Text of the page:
In an age of unlimited streaming movies, music and video games, how do we convince the next generation that folk ways have value and beauty? When any product we dream of is mass produced, available and affordable, why keep oral storytelling, boat building, basketry, herb lore, woodwork and sewing alive?
These questions can be answered at the Folk Life Festival hosted by the VI National Park at the St. John Annaberg Ruins on February 23rd and 24th, 2017. Whether you relocated to the islands like me, were born here, or are just visiting, this is your opportunity to hear, see, taste, and interact with the living history of these islands.
What It Was like 100 Year Ago
At this year’s festival, travel back 100 years to the date of the transfer of the Virgin Islands from the Danish to the United States. In 1917 the population (census data list the population at 959) of St. John was less than a quarter of the size it is today. There was no electricity, no motorized vehicles and very few shipments to the islands. Instead, the people of St. John lived by ingenuity and farming, wild harvesting, fishing and handicraft skills. Nearly all domestic items where made by hand, including clothing. Barter and trade was far more common than the exchange of money for goods and entertainment was provided by musicians, storytellers and dancers from the community.
These times were hard but perhaps more connected. The extended family, which really encompassed whole communities, provided support through distribution of labor and child rearing. Some may dismiss it as frivolous or a romanticizing of a time of extreme hardship, but the growing movements that value self-sufficiency and getting back to the land are important because only through practice of these skills, will these arts be carried forward to the future.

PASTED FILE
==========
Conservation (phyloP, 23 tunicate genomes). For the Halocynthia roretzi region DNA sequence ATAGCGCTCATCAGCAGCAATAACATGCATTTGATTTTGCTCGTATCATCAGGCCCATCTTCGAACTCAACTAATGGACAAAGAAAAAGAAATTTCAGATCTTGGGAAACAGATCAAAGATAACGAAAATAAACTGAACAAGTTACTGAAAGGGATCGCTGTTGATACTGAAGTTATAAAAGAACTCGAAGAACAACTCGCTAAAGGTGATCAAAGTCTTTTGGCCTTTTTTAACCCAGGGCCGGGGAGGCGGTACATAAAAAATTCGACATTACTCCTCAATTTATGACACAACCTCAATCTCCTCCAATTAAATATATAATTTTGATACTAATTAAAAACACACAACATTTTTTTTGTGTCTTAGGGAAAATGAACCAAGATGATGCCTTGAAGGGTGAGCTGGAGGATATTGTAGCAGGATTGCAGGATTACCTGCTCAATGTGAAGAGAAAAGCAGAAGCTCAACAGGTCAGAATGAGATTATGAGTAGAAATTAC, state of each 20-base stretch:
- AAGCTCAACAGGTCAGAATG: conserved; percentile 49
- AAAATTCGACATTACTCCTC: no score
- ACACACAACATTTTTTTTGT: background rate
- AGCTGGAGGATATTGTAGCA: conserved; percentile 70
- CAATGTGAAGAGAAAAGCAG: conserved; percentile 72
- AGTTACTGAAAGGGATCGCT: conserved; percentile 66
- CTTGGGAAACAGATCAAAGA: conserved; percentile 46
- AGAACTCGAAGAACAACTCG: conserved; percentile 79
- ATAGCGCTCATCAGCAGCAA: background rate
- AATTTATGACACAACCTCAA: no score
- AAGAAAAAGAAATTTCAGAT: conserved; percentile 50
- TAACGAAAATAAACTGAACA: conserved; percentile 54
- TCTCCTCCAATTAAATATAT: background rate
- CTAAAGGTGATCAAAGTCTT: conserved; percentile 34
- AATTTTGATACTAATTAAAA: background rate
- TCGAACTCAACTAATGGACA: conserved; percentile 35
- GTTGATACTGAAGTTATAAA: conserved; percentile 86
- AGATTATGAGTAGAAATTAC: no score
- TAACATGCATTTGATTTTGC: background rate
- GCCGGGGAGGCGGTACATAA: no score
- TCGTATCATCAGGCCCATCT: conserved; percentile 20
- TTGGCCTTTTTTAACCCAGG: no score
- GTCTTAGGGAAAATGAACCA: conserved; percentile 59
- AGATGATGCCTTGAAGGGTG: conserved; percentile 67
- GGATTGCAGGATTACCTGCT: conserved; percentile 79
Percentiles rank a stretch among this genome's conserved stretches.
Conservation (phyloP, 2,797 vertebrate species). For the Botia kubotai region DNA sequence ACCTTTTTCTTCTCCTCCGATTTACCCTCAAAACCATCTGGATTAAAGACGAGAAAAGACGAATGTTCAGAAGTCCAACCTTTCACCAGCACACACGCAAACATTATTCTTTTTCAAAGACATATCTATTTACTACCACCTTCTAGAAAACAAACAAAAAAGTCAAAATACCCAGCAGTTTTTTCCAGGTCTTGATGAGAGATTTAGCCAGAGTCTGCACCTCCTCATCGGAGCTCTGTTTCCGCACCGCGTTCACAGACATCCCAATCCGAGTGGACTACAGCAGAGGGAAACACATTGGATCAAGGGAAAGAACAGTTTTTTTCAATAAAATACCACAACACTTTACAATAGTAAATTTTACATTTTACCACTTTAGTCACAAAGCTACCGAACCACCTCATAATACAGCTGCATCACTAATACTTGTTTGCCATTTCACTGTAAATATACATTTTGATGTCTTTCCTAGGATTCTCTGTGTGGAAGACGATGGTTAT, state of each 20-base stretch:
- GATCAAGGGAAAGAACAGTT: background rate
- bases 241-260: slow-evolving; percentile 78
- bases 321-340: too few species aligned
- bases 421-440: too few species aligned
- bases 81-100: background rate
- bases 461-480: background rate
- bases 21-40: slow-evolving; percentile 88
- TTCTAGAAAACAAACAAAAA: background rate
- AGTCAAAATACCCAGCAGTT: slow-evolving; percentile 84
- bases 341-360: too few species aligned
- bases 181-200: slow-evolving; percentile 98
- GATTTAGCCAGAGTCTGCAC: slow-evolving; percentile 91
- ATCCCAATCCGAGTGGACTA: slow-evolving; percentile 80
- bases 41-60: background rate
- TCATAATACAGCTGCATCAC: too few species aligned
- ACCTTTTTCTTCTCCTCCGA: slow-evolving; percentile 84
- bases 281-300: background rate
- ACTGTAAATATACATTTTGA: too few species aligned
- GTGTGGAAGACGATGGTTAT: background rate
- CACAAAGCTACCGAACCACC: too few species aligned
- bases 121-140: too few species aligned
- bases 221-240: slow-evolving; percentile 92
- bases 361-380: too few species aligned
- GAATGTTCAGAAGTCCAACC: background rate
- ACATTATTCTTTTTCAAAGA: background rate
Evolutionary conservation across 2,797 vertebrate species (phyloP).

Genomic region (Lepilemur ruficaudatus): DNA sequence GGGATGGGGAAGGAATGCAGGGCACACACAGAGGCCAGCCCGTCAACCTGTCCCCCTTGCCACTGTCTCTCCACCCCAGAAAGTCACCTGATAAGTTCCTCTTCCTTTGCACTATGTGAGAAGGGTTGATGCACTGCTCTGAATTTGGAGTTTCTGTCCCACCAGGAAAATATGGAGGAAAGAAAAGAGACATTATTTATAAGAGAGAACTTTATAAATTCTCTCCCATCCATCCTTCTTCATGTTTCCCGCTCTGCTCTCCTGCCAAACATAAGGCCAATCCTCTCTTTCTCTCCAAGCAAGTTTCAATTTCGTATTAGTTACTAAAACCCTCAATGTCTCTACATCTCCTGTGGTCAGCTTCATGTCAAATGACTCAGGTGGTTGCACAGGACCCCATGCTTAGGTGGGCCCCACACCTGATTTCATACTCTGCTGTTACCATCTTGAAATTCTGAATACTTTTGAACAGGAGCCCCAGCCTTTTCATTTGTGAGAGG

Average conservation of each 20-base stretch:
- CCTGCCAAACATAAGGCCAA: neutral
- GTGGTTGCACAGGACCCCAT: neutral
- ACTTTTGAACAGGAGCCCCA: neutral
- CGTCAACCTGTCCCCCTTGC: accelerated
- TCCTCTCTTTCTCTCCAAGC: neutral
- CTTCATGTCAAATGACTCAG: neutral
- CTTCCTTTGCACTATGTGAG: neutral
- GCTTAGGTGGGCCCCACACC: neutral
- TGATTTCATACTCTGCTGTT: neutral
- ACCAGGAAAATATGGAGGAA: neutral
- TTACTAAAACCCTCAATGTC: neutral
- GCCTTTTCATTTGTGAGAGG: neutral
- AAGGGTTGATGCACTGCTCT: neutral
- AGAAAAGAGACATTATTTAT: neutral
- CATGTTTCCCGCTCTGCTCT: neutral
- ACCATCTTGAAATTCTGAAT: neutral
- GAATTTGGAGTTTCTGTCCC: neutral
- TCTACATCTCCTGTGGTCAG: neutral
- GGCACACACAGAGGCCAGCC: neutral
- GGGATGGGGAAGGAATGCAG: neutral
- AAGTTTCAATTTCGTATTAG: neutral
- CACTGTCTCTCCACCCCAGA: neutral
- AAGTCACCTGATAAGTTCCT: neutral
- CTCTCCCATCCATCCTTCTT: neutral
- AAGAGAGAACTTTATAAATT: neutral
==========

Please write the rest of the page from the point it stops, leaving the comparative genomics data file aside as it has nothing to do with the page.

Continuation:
The Virgin Island’s historical treasures can be preserved by attending the Folk Life Festival. At the Annaberg Sugar Mill Ruins you can learn about Caribbean life a century ago and pass this knowledge to others. I guarantee you will be inspired by these dedicated performers, presenters and artists.
Storytellers & Historians
Glen “Kwabena” Davis, Gilbert Sprauve and Senator Myron Jackson will share the history of our islands through the art of spoken word and narrative. Sadly, many of the best storytellers and oral historians of St. John, like the legendary Guy Benjamin, have passed away recently. This folk art is very difficult for younger performers to recreate because the practical reason for it has been lost. Storytelling was an entertaining way to record and share anecdotes, advice and instructions. Traditional storytellers boast and riff off of each other using rhythm and humor to create memorable tales.
How did a Napoleonic court dance end up in the Caribbean? The Quadrille came with the planters in the early 19th century during the time of slavery. Slaves, forbidden to practice their own African arts and culture, appropriated the dance and made it their own. Caribbeans adopted a more relaxed posture and added their own African rhythm, style and expressions, with friendly boastful interactions between dancers and with the emphasis on enjoyment.